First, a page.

Brian says SBL Venture Capital was impressed by Alex’s roster of ideas as well as his careful planning.

“He is another guy that looks at the world and seems to find those unique opportunities and is very creative,” Brian said. “We were impressed with the business model, the game plan, and the innovation, and yes, he is my son, but it was really the nuts and bolts [that impressed us].”

After working in online web production and gaming, as well as for Jakks Pacific, the younger Kessler realized he loved developing toys and games. Like his father, Alex is looking to reinvent classic toys, putting a new spin on them for today’s kids. The Los Angeles-based startup is releasing its first toys this spring. KessCo also has a line of board games that focus specifically on attracting Millennials and creating more social experiences.

Alex says he has learned by watching his father. “My grandfather’s legacy is one of creation, hard work, and invention. He loved creating,” he said, but it was his dad who truly took the lesson one step further by encouraging him not only to pursue his ideas, but to make sure he did his homework to successfully get them to market.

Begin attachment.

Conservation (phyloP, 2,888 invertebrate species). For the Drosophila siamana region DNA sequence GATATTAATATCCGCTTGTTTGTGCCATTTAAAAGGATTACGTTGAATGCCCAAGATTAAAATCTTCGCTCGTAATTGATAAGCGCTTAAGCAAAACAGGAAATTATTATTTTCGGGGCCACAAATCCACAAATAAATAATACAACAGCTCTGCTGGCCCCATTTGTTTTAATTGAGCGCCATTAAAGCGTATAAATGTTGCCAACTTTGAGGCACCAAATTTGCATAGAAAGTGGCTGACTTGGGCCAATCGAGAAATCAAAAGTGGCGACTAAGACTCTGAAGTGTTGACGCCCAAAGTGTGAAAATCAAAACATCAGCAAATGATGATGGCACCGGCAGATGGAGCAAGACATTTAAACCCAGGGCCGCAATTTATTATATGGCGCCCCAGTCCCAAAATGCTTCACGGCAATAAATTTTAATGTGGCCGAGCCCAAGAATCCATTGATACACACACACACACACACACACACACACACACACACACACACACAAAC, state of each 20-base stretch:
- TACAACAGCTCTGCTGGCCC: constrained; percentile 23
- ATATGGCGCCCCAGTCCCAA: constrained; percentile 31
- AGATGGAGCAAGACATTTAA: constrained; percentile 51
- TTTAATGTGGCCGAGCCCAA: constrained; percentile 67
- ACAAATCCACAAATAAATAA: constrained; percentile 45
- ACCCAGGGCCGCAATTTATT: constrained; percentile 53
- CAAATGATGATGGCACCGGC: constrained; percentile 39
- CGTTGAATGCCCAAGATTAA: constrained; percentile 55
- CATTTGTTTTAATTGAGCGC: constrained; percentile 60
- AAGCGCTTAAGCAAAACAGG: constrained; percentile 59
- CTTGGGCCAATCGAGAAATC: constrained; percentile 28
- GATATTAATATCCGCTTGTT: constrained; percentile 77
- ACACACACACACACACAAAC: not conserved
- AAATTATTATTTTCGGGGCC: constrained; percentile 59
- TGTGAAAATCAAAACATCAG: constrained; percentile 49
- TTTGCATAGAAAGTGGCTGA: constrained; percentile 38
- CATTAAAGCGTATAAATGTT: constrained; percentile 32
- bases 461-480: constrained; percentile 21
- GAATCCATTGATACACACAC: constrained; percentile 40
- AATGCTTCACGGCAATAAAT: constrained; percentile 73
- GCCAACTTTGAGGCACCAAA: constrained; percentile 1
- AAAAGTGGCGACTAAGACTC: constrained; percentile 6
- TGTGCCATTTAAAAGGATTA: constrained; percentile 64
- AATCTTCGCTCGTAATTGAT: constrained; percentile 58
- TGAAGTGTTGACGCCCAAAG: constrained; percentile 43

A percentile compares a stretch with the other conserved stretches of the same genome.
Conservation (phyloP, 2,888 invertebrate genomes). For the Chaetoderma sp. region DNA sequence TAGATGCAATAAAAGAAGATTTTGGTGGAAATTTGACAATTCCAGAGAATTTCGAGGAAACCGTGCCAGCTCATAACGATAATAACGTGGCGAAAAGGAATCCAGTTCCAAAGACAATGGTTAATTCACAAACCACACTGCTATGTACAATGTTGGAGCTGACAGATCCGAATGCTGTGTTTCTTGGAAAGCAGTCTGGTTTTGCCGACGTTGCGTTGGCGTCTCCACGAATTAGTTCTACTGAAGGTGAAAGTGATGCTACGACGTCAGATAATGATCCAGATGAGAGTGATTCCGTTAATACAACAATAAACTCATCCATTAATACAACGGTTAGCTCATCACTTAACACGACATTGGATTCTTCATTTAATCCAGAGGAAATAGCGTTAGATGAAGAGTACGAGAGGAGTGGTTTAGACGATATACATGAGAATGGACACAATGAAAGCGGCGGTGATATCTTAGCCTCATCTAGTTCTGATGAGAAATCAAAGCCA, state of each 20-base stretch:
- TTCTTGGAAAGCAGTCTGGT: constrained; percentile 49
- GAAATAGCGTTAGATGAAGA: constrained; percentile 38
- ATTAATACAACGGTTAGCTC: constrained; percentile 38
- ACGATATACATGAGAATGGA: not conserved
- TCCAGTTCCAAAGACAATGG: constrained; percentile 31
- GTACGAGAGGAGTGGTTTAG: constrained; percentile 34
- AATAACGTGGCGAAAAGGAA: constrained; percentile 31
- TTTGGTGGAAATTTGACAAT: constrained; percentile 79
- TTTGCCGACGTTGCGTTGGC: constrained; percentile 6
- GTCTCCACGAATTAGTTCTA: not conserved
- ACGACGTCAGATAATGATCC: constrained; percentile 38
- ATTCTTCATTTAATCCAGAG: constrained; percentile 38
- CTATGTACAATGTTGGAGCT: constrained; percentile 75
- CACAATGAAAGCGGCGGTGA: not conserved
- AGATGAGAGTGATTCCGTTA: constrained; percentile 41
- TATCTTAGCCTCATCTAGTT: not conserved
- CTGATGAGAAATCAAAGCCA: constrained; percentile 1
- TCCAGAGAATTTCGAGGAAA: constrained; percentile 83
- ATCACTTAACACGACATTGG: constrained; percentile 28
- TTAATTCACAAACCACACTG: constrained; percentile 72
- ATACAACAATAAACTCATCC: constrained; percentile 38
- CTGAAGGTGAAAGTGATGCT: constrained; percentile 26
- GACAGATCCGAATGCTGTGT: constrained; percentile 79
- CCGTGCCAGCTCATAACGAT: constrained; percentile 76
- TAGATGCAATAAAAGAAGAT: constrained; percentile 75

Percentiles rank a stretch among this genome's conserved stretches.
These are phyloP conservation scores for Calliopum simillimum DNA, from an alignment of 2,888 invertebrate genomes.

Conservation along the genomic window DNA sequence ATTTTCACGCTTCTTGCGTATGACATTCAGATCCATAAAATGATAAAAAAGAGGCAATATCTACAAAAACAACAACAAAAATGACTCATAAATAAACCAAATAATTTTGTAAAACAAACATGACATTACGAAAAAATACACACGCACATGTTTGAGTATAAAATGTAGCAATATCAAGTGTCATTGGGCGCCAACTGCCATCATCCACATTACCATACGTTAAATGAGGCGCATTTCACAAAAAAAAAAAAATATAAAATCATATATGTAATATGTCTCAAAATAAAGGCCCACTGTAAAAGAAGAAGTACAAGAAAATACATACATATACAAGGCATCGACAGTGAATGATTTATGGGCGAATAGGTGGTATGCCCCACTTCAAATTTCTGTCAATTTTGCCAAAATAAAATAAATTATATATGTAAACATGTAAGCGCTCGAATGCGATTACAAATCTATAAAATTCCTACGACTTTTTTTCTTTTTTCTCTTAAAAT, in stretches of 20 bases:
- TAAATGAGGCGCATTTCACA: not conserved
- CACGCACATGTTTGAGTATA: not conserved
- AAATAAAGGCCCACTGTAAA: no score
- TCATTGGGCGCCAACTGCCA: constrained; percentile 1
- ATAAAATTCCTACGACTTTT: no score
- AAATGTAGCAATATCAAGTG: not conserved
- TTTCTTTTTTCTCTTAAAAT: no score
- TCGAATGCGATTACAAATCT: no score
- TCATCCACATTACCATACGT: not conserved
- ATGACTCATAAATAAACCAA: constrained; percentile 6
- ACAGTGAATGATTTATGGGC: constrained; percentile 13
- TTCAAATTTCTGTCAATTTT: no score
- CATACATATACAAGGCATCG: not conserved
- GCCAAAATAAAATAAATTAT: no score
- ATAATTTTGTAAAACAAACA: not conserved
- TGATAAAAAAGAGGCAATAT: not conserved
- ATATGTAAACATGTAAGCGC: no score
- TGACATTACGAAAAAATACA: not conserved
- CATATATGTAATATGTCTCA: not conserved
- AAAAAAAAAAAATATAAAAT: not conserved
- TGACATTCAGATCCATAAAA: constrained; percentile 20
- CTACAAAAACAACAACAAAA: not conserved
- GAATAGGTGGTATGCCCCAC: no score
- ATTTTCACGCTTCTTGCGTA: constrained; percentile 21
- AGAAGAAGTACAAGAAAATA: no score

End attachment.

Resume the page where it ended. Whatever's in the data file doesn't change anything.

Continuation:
Alex also credits his entrepreneurial mother, Cynthia Wylie, for inspiring him to pursue his dreams. Wylie is CEO of Bloomers! Edutainment LLC, an interactive company educating young children on the world of gardening and healthy eating, and a 2015 nominee for the Women in Toys Designer or Inventor of the Year for her kid-friendly gardening product VeggiePOPS!

Dion, who also knows Alex, says she sees the same traits in him as she sees in Brian, and believes he has the ability to make his company successful. “I think he has that same curiosity about how things work,” she said. He is also a hard worker, diligent, and realistic in the sense that he is aware that not every product will be a home run, she added.

That is just one more lesson that the Kesslers can add to their legacy. “If you have an idea, go for it,” Alex said, but “if you’re going to do that – have a plan.”